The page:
Film

INAPPROPRIATE PASSIONS

Love and desire come as a surprise in a Brit comedy and a Yank tragedy

BRIAN D. JOHNSON November 10 2003
Film

INAPPROPRIATE PASSIONS

Love and desire come as a surprise in a Brit comedy and a Yank tragedy

BRIAN D. JOHNSON November 10 2003

INAPPROPRIATE PASSIONS

Film

Love and desire come as a surprise in a Brit comedy and a Yank tragedy

BRIAN D. JOHNSON

THERE’S SOMETHING delightful, and oddly appropriate, about the notion of Hugh Grant as the British prime minister—even if he breaks the ice at his first cabinet meeting by asking, “Who do you have to screw around here to get a cup of tea and a chocolate biscuit?” Then in walks his assistant (Martine McCutcheon) with tea and bickie. She’s a sparky brunette who’s been ditched by her boyfriend because he feared she was getting fat. And a premise is born, as we re-imagine Monica Lewinsky as an English good girl and her boss as a bachelor and a perfect gentleman. That’s just one of eight romances contained in Love Actually, a yuletide hamper of bottomless cheer from writer Richard Curtis, part of the Brit hit machine that gave us Four Weddings and a Funeral, Notting Hill and Bridget Jones’s Diary. This marks his directing debut, and an ambitious one it is.

Released for American Thanksgiving— which begins Hollywood’s Christmas onslaught—Love Actually is a romantic comedy on a Santa-sized mission. As chapter titles count down the weeks to Dec. 25, Curtis loads up on storylines, each a tale of inappropriate passion. A writer (Colin Firth) falls for a Portuguese housekeeper in the South of France; an office vixen tempts a comfortably married man (Alan Rickman) to betray his wife (Emma Thompson); a widower (Liam Neeson) coaches his 11-yearold stepson through his first crush; a groom’s best man pines after the bride (Keira Knightley); an office worker (Laura Linney) is secretly in love with a colleague; a perversely cynical ex-junkie rock star (Bill Nighy) rerecords an old hit as a Christmas tune while finding a soft spot for his manager; and a young man dying to get laid (Kris Marshall) flies to Wisconsin, convinced that American women can’t resist a British accent.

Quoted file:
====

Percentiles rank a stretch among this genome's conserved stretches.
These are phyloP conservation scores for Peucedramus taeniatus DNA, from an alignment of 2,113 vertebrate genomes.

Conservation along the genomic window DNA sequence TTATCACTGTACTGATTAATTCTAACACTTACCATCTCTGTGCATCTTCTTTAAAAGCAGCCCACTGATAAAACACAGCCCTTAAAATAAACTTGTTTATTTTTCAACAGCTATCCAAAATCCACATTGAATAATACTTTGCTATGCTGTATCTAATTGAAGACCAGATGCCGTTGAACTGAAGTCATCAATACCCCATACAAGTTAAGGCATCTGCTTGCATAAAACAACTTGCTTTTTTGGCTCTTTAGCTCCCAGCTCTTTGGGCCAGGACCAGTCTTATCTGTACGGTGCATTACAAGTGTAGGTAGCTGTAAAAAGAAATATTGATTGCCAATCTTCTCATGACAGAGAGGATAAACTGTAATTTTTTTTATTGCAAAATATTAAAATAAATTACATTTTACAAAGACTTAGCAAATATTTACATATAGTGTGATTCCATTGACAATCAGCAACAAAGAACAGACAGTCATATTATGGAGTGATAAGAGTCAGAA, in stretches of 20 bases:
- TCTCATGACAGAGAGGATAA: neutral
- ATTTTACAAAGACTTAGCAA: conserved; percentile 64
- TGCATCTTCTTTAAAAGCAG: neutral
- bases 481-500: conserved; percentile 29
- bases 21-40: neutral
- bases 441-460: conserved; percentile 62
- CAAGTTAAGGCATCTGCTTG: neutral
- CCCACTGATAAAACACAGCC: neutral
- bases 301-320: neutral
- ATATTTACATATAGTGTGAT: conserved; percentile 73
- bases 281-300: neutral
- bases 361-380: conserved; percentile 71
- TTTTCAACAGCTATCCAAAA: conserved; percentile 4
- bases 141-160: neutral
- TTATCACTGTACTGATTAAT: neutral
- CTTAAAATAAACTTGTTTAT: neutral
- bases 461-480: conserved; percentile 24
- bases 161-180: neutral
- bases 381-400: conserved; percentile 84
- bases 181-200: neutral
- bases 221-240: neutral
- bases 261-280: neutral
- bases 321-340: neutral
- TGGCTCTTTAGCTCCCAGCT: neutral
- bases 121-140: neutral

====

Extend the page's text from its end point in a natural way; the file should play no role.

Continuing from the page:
As the narrative gets compounded, like The Twelve Days of Christmas, we wonder how Curtis can possibly deliver his sleighful of subplots on time. A couple of them do fizzle. And I found myself bristling at the goodwill of a script larded with fat jokes. But resistance was futile. This plum pudding of a romantic comedy is rich with delicious moments. It includes hilarious cameos, from Billy Bob Thornton as a libidinous U.S. president to Rowan Atkinson as a fastidious store clerk. Thompson and Rickman, both impeccable, are off in their own little movie, a heartbreaking tale of infidelity. As the faded rocker cashing in on Christmas, Nighy nails the film’s cagey balance between cynicism and sentiment. And in a performance made up of dashing entrances and exits, Grant restores honour to high-office romance.

The Lewinsky spectre takes a different form in The Human Stain, a drama of doomed romance adapted from the 2000 novel by Philip Roth. The story takes place in 1998, during the Clinton sex scandal. As narrator Nathan Zuckerman (Gary Sinise) explains, it “was the summer of sanctimonyafter the fall of Communism and before terrorism, there was a brief interlude when the nation was preoccupied with cocksucking.” Coleman Silk (Anthony Hopkins) is an eminent professor who’s forced to resign after his innocent use of the word “spooks” is twisted into a racial slur. In retirement, Silk becomes embroiled in a Viagra-stoked affair with Faunia (Nicole Kidman), a blue-collar vamp with a tragic past and a dangerous exhusband (Ed Harris).

It’s no surprise that this affair will end badly—the lovers’ fatal demise is shown in the opening credits. And in the firm grip of director Robert Benton (Kramer vs. Kramer, Places in the Heart), this tale’s morality could not be clearer. Silk and Faunia are starcrossed lovers in severe denial, two dropouts from the American Dream. Silk passes himself off as a Jew, but flashbacks to his years as a college student (played by Wentworth Miller), reveal another ethnicity altogether. It’s hard to buy Hopkins and Kidman in these roles. They both act up a storm, but you feel you’re watching bravura performances, not convincing characters. And even if you’re comfortable with the idea of sex between a septuagenarian and a woman in her 30s, it’s kind of creepy watching Nicole and Sir Tony get it on. li1]